Messed Up Private Lives

7/8/2005 1:50:33 AM

Messed Up Private Lives

Via MicroISV, Harry Netwon gives some advice based on his years as an entreprenuer when compared to his former Harvard Business School classmates.

Messed up private lives: When I graduated from Harvard Business School in 1969, half the class went into investment banking. The other half went into management consulting. I didn’t. I became an entrepreneur, and for that, was universally derided. By our 20th reunion, I was gaining respect. By our 25th I was being consulted. My classmates’ “careers” had hit a wall. They’d been passed over for boss. the younger kids had fresher ideas and worked harder. My classmates had lived beyond their means. They were onto their second and third marriages. They had no savings. They were overweight and out of condition. And now there were no jobs for 50-year plus gray-hairs. What could I recommend? Sadly, little. Could I help their kids? Now, I increasingly do that. I give my standard talk:
+ Learn a new skill every six months. (Samples: negotiation; computers, investing, Excel.)
+ Get involved with business startups. Ultimately being an entrepreneur is what will give you peace of mind in your old age.
+ Save at least 10% of your income every month. Invest it in a wide variety of ventures.
+ Learn how to pick ventures.
+ Stay healthy. Lots of exercise and no over-eating.
+ Give back.

This will come in handy next time my family and friends wonder what I am really doing and whether I am making a mistake by leaving Microsoft and developing my own software. While I may be behind, its motivational to think that I may eventually become the turtle that beats the hare to win the race. At least, I am not burned out, and my health and sanity is better. I am also beginning to feel that I can die now or in the short future and not regret that I haven’t enjoyed or taken full advantage of my life as for the past five years I have been fully in control of my own path, pursing my own dream, and not under the dictates of another person.

I noticed that a few of my MBA friends, who went on to highly esteemed companies, the ones that are career “destinations” with highly lucrative compensation packages, decided to leave those same companies volunteerily. One woman left “Goldman Sach,” a top investment banking company, and another man left “McKinsey Consulting,” a top consulting firm. This also make remind me of another classmate, a vice-president at Merill Lynch (the financial industry suffers from title inflation) before attending business school, decided to take a drastic salary and lifestyle cut to work in the entertainment industry. Closer to home, my brother graduated from Columbia Business School and was offered two different high-paying jobs(I’m talking $300K ballpark) at Merrill Lynch after finishing a summer internship there and instead opted for a career at the Federal Reserve, which is not as lucrative. He chose it for reasons having to do with quality of life such as ethics, career satisfaction and intellectual atmosphere. I wouldn’t be surprised if he made less than what he pulled before attending business school, although I doubt that. Two of my relatives are doctors who intensely dislike their professions and are only in it for the income potential. Both openly question whether they made the right career choice.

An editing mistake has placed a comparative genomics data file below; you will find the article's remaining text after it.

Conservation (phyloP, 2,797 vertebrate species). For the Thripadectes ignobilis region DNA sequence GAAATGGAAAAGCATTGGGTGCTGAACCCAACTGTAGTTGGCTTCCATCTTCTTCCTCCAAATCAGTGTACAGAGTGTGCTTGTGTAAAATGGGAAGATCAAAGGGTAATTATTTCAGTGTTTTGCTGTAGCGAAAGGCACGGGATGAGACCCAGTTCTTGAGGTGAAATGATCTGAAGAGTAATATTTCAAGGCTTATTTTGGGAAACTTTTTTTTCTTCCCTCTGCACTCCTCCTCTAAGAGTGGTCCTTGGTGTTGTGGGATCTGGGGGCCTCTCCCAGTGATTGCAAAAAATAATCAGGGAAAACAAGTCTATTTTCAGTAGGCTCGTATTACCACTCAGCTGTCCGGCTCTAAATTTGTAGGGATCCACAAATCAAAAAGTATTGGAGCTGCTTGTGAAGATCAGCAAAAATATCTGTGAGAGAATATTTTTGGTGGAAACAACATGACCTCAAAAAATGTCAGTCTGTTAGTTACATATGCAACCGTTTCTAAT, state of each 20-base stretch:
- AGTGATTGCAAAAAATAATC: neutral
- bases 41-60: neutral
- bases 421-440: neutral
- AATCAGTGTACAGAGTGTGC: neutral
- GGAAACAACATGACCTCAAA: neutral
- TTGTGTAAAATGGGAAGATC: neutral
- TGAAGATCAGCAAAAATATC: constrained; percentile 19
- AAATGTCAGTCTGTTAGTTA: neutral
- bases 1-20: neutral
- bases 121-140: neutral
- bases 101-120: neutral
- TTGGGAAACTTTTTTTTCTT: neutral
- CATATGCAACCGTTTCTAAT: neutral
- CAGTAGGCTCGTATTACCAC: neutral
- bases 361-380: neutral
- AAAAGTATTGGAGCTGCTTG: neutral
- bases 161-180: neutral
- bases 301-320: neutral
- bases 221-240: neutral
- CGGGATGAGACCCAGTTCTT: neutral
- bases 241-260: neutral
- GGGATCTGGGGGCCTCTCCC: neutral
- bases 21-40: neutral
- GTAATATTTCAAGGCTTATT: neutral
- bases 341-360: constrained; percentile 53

Ultimately, I think people are more interested in maximizing the quality of life than in acquiring total wealth, but often they don’t realize that until after they have made their career choices and faced the consequences of their decision such as despression, low motivation and poor health. Often, acquiring wealth and maximizing quality of life go hand in hand for obvious reasons, but not always.

Average life expectancy is around 75 years based on a longitudinal analysis of death rates of various age groups today. Actual life expectancy is likely underestimated due to lower mortality in the future. A person will lose over five years in quality life due to poor health and suffering, which leaves 40 years of employment and 10 years of retirement to enjoy. A person in a high-paying profession will spend most of his waking hours at work prior to retirement (60 hours of work, 56 hours of sleep, and 52 hours of biological functions/errands/leisure). Based on these numbers, a person who engages in unenjoyable and stressful, but high paying, work, probably isn’t maximizing his overall level of happiness across his lifetime, especially if life is cut short in the middle.

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My name is Wesner Moise. I am a software entrepreneur developing revolutionary AI desktop applications. I worked as a software engineer in Microsoft Excel group for six years during the 1990s. I worked on PivotTables and wrote the most lines of code in Excel 97-- about 10 times the median developer. I have a Harvard BA in applied math/computer science and a UCLA MBA in technology entrepreneurship. I am a member of the Triple Nine Society, a 99.9 percentile high-IQ society.

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